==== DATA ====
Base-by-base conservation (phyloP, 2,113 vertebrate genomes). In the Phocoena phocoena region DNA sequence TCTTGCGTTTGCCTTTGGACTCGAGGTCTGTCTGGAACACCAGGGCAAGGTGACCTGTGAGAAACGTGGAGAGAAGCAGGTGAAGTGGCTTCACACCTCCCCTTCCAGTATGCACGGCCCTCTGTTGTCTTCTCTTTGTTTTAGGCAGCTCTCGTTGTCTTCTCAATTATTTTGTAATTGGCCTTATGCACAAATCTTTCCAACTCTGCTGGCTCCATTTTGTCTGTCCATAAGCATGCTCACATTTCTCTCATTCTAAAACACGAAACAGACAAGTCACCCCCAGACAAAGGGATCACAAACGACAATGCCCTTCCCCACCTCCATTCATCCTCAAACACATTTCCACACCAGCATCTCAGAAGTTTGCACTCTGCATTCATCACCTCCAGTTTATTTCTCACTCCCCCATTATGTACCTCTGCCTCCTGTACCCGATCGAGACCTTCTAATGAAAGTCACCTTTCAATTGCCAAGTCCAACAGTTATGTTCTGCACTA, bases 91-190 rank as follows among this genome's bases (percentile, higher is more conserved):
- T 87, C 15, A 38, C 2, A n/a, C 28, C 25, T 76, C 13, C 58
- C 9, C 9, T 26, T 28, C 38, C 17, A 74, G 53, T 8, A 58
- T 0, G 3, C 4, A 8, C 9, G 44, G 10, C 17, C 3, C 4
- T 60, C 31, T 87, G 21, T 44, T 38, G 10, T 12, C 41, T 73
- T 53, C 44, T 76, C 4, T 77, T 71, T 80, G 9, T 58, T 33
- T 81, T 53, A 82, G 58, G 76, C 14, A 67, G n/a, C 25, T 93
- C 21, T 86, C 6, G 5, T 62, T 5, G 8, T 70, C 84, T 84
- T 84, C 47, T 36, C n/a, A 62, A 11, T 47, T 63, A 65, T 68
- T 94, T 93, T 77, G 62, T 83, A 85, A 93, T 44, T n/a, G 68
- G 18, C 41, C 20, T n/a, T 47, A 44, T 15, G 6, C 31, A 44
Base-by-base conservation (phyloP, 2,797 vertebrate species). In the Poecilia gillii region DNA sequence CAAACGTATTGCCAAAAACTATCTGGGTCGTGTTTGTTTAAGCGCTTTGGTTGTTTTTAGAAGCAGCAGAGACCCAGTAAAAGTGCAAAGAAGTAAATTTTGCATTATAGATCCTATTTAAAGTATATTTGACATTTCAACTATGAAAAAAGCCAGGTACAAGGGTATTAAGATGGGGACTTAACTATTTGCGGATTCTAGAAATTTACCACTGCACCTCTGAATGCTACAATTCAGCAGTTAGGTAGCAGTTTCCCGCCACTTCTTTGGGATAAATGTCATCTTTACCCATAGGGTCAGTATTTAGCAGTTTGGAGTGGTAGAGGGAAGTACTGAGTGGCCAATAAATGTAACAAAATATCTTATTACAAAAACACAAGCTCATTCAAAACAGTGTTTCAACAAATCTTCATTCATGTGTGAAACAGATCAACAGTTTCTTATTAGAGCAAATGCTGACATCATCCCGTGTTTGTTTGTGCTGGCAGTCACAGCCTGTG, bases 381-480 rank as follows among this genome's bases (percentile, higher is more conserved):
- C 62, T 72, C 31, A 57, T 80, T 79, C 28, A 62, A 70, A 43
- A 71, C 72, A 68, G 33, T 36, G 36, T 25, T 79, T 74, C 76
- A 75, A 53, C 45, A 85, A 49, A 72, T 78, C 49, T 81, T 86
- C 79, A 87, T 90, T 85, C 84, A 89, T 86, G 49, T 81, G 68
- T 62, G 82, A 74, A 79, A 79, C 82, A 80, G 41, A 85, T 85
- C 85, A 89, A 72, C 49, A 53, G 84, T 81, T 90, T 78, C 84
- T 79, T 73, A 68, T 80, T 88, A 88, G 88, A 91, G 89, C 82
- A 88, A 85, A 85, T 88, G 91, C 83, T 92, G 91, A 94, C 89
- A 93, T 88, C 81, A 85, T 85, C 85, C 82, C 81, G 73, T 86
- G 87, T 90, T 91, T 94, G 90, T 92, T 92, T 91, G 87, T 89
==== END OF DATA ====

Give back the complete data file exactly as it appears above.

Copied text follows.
Base-by-base conservation (phyloP, 2,113 vertebrate genomes). In the Phocoena phocoena region DNA sequence TCTTGCGTTTGCCTTTGGACTCGAGGTCTGTCTGGAACACCAGGGCAAGGTGACCTGTGAGAAACGTGGAGAGAAGCAGGTGAAGTGGCTTCACACCTCCCCTTCCAGTATGCACGGCCCTCTGTTGTCTTCTCTTTGTTTTAGGCAGCTCTCGTTGTCTTCTCAATTATTTTGTAATTGGCCTTATGCACAAATCTTTCCAACTCTGCTGGCTCCATTTTGTCTGTCCATAAGCATGCTCACATTTCTCTCATTCTAAAACACGAAACAGACAAGTCACCCCCAGACAAAGGGATCACAAACGACAATGCCCTTCCCCACCTCCATTCATCCTCAAACACATTTCCACACCAGCATCTCAGAAGTTTGCACTCTGCATTCATCACCTCCAGTTTATTTCTCACTCCCCCATTATGTACCTCTGCCTCCTGTACCCGATCGAGACCTTCTAATGAAAGTCACCTTTCAATTGCCAAGTCCAACAGTTATGTTCTGCACTA, bases 91-190 rank as follows among this genome's bases (percentile, higher is more conserved):
- T 87, C 15, A 38, C 2, A n/a, C 28, C 25, T 76, C 13, C 58
- C 9, C 9, T 26, T 28, C 38, C 17, A 74, G 53, T 8, A 58
- T 0, G 3, C 4, A 8, C 9, G 44, G 10, C 17, C 3, C 4
- T 60, C 31, T 87, G 21, T 44, T 38, G 10, T 12, C 41, T 73
- T 53, C 44, T 76, C 4, T 77, T 71, T 80, G 9, T 58, T 33
- T 81, T 53, A 82, G 58, G 76, C 14, A 67, G n/a, C 25, T 93
- C 21, T 86, C 6, G 5, T 62, T 5, G 8, T 70, C 84, T 84
- T 84, C 47, T 36, C n/a, A 62, A 11, T 47, T 63, A 65, T 68
- T 94, T 93, T 77, G 62, T 83, A 85, A 93, T 44, T n/a, G 68
- G 18, C 41, C 20, T n/a, T 47, A 44, T 15, G 6, C 31, A 44
Base-by-base conservation (phyloP, 2,797 vertebrate species). In the Poecilia gillii region DNA sequence CAAACGTATTGCCAAAAACTATCTGGGTCGTGTTTGTTTAAGCGCTTTGGTTGTTTTTAGAAGCAGCAGAGACCCAGTAAAAGTGCAAAGAAGTAAATTTTGCATTATAGATCCTATTTAAAGTATATTTGACATTTCAACTATGAAAAAAGCCAGGTACAAGGGTATTAAGATGGGGACTTAACTATTTGCGGATTCTAGAAATTTACCACTGCACCTCTGAATGCTACAATTCAGCAGTTAGGTAGCAGTTTCCCGCCACTTCTTTGGGATAAATGTCATCTTTACCCATAGGGTCAGTATTTAGCAGTTTGGAGTGGTAGAGGGAAGTACTGAGTGGCCAATAAATGTAACAAAATATCTTATTACAAAAACACAAGCTCATTCAAAACAGTGTTTCAACAAATCTTCATTCATGTGTGAAACAGATCAACAGTTTCTTATTAGAGCAAATGCTGACATCATCCCGTGTTTGTTTGTGCTGGCAGTCACAGCCTGTG, bases 381-480 rank as follows among this genome's bases (percentile, higher is more conserved):
- C 62, T 72, C 31, A 57, T 80, T 79, C 28, A 62, A 70, A 43
- A 71, C 72, A 68, G 33, T 36, G 36, T 25, T 79, T 74, C 76
- A 75, A 53, C 45, A 85, A 49, A 72, T 78, C 49, T 81, T 86
- C 79, A 87, T 90, T 85, C 84, A 89, T 86, G 49, T 81, G 68
- T 62, G 82, A 74, A 79, A 79, C 82, A 80, G 41, A 85, T 85
- C 85, A 89, A 72, C 49, A 53, G 84, T 81, T 90, T 78, C 84
- T 79, T 73, A 68, T 80, T 88, A 88, G 88, A 91, G 89, C 82
- A 88, A 85, A 85, T 88, G 91, C 83, T 92, G 91, A 94, C 89
- A 93, T 88, C 81, A 85, T 85, C 85, C 82, C 81, G 73, T 86
- G 87, T 90, T 91, T 94, G 90, T 92, T 92, T 91, G 87, T 89